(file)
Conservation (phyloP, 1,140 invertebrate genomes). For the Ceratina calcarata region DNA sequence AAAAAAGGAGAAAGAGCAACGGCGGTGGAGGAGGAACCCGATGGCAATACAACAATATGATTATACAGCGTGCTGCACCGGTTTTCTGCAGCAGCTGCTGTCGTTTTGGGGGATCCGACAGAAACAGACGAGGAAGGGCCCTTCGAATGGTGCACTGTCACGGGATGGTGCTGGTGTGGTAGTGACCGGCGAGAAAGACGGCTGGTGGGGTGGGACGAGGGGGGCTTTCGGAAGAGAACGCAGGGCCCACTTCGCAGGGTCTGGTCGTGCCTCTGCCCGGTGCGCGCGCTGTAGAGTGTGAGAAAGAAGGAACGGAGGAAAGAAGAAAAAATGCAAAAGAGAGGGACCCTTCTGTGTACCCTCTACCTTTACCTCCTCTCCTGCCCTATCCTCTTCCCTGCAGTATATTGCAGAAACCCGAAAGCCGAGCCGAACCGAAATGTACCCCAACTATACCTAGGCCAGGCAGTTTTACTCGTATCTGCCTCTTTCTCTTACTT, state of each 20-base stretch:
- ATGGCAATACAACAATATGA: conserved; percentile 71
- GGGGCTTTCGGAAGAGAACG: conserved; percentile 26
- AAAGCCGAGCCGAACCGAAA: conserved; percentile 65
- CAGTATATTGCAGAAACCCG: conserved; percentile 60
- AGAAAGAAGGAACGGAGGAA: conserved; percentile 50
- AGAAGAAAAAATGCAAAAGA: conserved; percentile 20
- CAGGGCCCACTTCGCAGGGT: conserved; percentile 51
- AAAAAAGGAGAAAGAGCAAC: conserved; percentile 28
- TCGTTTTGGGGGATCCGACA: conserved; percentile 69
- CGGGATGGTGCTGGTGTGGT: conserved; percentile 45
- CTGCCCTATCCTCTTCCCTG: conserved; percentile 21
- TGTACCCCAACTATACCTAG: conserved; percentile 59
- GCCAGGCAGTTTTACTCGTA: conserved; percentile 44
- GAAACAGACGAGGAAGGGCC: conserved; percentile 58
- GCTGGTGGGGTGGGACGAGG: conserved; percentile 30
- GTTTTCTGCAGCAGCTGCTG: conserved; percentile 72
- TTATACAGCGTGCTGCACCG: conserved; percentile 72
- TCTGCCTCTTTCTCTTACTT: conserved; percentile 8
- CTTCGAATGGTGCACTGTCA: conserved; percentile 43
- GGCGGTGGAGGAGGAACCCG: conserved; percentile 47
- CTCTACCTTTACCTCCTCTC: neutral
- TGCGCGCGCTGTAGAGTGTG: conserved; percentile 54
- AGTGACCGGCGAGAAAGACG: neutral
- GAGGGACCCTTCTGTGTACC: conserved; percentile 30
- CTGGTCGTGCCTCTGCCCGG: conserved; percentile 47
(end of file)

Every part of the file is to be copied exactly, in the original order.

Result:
Conservation (phyloP, 1,140 invertebrate genomes). For the Ceratina calcarata region DNA sequence AAAAAAGGAGAAAGAGCAACGGCGGTGGAGGAGGAACCCGATGGCAATACAACAATATGATTATACAGCGTGCTGCACCGGTTTTCTGCAGCAGCTGCTGTCGTTTTGGGGGATCCGACAGAAACAGACGAGGAAGGGCCCTTCGAATGGTGCACTGTCACGGGATGGTGCTGGTGTGGTAGTGACCGGCGAGAAAGACGGCTGGTGGGGTGGGACGAGGGGGGCTTTCGGAAGAGAACGCAGGGCCCACTTCGCAGGGTCTGGTCGTGCCTCTGCCCGGTGCGCGCGCTGTAGAGTGTGAGAAAGAAGGAACGGAGGAAAGAAGAAAAAATGCAAAAGAGAGGGACCCTTCTGTGTACCCTCTACCTTTACCTCCTCTCCTGCCCTATCCTCTTCCCTGCAGTATATTGCAGAAACCCGAAAGCCGAGCCGAACCGAAATGTACCCCAACTATACCTAGGCCAGGCAGTTTTACTCGTATCTGCCTCTTTCTCTTACTT, state of each 20-base stretch:
- ATGGCAATACAACAATATGA: conserved; percentile 71
- GGGGCTTTCGGAAGAGAACG: conserved; percentile 26
- AAAGCCGAGCCGAACCGAAA: conserved; percentile 65
- CAGTATATTGCAGAAACCCG: conserved; percentile 60
- AGAAAGAAGGAACGGAGGAA: conserved; percentile 50
- AGAAGAAAAAATGCAAAAGA: conserved; percentile 20
- CAGGGCCCACTTCGCAGGGT: conserved; percentile 51
- AAAAAAGGAGAAAGAGCAAC: conserved; percentile 28
- TCGTTTTGGGGGATCCGACA: conserved; percentile 69
- CGGGATGGTGCTGGTGTGGT: conserved; percentile 45
- CTGCCCTATCCTCTTCCCTG: conserved; percentile 21
- TGTACCCCAACTATACCTAG: conserved; percentile 59
- GCCAGGCAGTTTTACTCGTA: conserved; percentile 44
- GAAACAGACGAGGAAGGGCC: conserved; percentile 58
- GCTGGTGGGGTGGGACGAGG: conserved; percentile 30
- GTTTTCTGCAGCAGCTGCTG: conserved; percentile 72
- TTATACAGCGTGCTGCACCG: conserved; percentile 72
- TCTGCCTCTTTCTCTTACTT: conserved; percentile 8
- CTTCGAATGGTGCACTGTCA: conserved; percentile 43
- GGCGGTGGAGGAGGAACCCG: conserved; percentile 47
- CTCTACCTTTACCTCCTCTC: neutral
- TGCGCGCGCTGTAGAGTGTG: conserved; percentile 54
- AGTGACCGGCGAGAAAGACG: neutral
- GAGGGACCCTTCTGTGTACC: conserved; percentile 30
- CTGGTCGTGCCTCTGCCCGG: conserved; percentile 47